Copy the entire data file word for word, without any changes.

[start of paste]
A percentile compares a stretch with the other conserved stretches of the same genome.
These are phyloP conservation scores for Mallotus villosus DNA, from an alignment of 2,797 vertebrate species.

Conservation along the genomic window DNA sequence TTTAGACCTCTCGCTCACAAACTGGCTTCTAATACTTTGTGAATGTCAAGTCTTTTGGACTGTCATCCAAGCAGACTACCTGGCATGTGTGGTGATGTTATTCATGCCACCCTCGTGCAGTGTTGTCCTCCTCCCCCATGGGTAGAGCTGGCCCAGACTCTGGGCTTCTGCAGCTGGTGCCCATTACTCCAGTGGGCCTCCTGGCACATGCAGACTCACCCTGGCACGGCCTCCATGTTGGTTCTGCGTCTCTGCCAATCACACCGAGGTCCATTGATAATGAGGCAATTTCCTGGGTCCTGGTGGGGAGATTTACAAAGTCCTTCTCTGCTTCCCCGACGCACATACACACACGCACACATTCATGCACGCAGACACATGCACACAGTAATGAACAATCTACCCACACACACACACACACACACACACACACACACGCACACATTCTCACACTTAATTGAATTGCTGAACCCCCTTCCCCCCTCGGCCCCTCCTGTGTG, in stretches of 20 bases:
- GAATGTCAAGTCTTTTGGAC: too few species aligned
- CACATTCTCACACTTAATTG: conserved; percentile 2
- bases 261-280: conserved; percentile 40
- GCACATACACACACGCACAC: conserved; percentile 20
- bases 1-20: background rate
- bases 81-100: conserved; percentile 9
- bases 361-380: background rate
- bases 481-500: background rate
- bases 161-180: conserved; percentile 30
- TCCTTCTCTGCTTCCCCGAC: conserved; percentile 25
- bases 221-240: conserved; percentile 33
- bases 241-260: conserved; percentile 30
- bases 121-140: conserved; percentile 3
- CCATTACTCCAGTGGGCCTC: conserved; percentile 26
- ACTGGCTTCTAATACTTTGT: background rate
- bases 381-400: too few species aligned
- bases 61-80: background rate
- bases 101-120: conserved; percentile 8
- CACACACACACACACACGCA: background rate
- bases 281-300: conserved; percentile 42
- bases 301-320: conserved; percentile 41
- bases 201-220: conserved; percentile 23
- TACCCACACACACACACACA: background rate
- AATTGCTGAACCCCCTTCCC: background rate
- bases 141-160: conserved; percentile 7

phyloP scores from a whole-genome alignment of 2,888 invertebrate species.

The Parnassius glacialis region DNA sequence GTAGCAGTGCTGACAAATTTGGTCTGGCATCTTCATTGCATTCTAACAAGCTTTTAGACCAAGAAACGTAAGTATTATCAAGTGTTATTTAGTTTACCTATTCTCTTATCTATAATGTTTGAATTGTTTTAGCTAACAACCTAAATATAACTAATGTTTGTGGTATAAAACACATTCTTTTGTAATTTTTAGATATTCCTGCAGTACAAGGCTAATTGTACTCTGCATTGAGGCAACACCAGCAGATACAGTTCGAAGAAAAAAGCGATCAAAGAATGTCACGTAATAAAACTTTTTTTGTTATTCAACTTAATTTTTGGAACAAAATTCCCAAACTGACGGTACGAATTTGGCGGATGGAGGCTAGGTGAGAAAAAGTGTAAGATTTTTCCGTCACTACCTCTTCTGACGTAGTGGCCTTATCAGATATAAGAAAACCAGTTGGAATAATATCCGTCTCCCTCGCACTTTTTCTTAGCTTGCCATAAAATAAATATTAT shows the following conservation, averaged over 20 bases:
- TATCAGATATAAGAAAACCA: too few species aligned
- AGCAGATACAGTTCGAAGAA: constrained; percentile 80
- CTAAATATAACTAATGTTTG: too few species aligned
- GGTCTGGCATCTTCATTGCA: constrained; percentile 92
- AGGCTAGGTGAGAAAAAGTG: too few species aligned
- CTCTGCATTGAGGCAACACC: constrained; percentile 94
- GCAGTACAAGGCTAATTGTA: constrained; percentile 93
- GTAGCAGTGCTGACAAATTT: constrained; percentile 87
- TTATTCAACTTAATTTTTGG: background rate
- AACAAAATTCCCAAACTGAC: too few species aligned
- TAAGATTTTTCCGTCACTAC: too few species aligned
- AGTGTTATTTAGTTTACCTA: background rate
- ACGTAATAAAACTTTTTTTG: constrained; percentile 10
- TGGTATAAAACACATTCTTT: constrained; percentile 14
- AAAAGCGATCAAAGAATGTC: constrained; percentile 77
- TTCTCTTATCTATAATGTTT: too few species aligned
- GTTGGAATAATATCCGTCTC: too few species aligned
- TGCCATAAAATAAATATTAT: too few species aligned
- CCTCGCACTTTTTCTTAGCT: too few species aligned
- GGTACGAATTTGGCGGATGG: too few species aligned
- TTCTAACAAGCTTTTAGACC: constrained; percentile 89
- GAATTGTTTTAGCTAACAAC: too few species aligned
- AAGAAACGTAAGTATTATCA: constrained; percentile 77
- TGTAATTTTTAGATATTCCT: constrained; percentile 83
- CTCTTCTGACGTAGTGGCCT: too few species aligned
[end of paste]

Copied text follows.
A percentile compares a stretch with the other conserved stretches of the same genome.
These are phyloP conservation scores for Mallotus villosus DNA, from an alignment of 2,797 vertebrate species.

Conservation along the genomic window DNA sequence TTTAGACCTCTCGCTCACAAACTGGCTTCTAATACTTTGTGAATGTCAAGTCTTTTGGACTGTCATCCAAGCAGACTACCTGGCATGTGTGGTGATGTTATTCATGCCACCCTCGTGCAGTGTTGTCCTCCTCCCCCATGGGTAGAGCTGGCCCAGACTCTGGGCTTCTGCAGCTGGTGCCCATTACTCCAGTGGGCCTCCTGGCACATGCAGACTCACCCTGGCACGGCCTCCATGTTGGTTCTGCGTCTCTGCCAATCACACCGAGGTCCATTGATAATGAGGCAATTTCCTGGGTCCTGGTGGGGAGATTTACAAAGTCCTTCTCTGCTTCCCCGACGCACATACACACACGCACACATTCATGCACGCAGACACATGCACACAGTAATGAACAATCTACCCACACACACACACACACACACACACACACACACGCACACATTCTCACACTTAATTGAATTGCTGAACCCCCTTCCCCCCTCGGCCCCTCCTGTGTG, in stretches of 20 bases:
- GAATGTCAAGTCTTTTGGAC: too few species aligned
- CACATTCTCACACTTAATTG: conserved; percentile 2
- bases 261-280: conserved; percentile 40
- GCACATACACACACGCACAC: conserved; percentile 20
- bases 1-20: background rate
- bases 81-100: conserved; percentile 9
- bases 361-380: background rate
- bases 481-500: background rate
- bases 161-180: conserved; percentile 30
- TCCTTCTCTGCTTCCCCGAC: conserved; percentile 25
- bases 221-240: conserved; percentile 33
- bases 241-260: conserved; percentile 30
- bases 121-140: conserved; percentile 3
- CCATTACTCCAGTGGGCCTC: conserved; percentile 26
- ACTGGCTTCTAATACTTTGT: background rate
- bases 381-400: too few species aligned
- bases 61-80: background rate
- bases 101-120: conserved; percentile 8
- CACACACACACACACACGCA: background rate
- bases 281-300: conserved; percentile 42
- bases 301-320: conserved; percentile 41
- bases 201-220: conserved; percentile 23
- TACCCACACACACACACACA: background rate
- AATTGCTGAACCCCCTTCCC: background rate
- bases 141-160: conserved; percentile 7

phyloP scores from a whole-genome alignment of 2,888 invertebrate species.

The Parnassius glacialis region DNA sequence GTAGCAGTGCTGACAAATTTGGTCTGGCATCTTCATTGCATTCTAACAAGCTTTTAGACCAAGAAACGTAAGTATTATCAAGTGTTATTTAGTTTACCTATTCTCTTATCTATAATGTTTGAATTGTTTTAGCTAACAACCTAAATATAACTAATGTTTGTGGTATAAAACACATTCTTTTGTAATTTTTAGATATTCCTGCAGTACAAGGCTAATTGTACTCTGCATTGAGGCAACACCAGCAGATACAGTTCGAAGAAAAAAGCGATCAAAGAATGTCACGTAATAAAACTTTTTTTGTTATTCAACTTAATTTTTGGAACAAAATTCCCAAACTGACGGTACGAATTTGGCGGATGGAGGCTAGGTGAGAAAAAGTGTAAGATTTTTCCGTCACTACCTCTTCTGACGTAGTGGCCTTATCAGATATAAGAAAACCAGTTGGAATAATATCCGTCTCCCTCGCACTTTTTCTTAGCTTGCCATAAAATAAATATTAT shows the following conservation, averaged over 20 bases:
- TATCAGATATAAGAAAACCA: too few species aligned
- AGCAGATACAGTTCGAAGAA: constrained; percentile 80
- CTAAATATAACTAATGTTTG: too few species aligned
- GGTCTGGCATCTTCATTGCA: constrained; percentile 92
- AGGCTAGGTGAGAAAAAGTG: too few species aligned
- CTCTGCATTGAGGCAACACC: constrained; percentile 94
- GCAGTACAAGGCTAATTGTA: constrained; percentile 93
- GTAGCAGTGCTGACAAATTT: constrained; percentile 87
- TTATTCAACTTAATTTTTGG: background rate
- AACAAAATTCCCAAACTGAC: too few species aligned
- TAAGATTTTTCCGTCACTAC: too few species aligned
- AGTGTTATTTAGTTTACCTA: background rate
- ACGTAATAAAACTTTTTTTG: constrained; percentile 10
- TGGTATAAAACACATTCTTT: constrained; percentile 14
- AAAAGCGATCAAAGAATGTC: constrained; percentile 77
- TTCTCTTATCTATAATGTTT: too few species aligned
- GTTGGAATAATATCCGTCTC: too few species aligned
- TGCCATAAAATAAATATTAT: too few species aligned
- CCTCGCACTTTTTCTTAGCT: too few species aligned
- GGTACGAATTTGGCGGATGG: too few species aligned
- TTCTAACAAGCTTTTAGACC: constrained; percentile 89
- GAATTGTTTTAGCTAACAAC: too few species aligned
- AAGAAACGTAAGTATTATCA: constrained; percentile 77
- TGTAATTTTTAGATATTCCT: constrained; percentile 83
- CTCTTCTGACGTAGTGGCCT: too few species aligned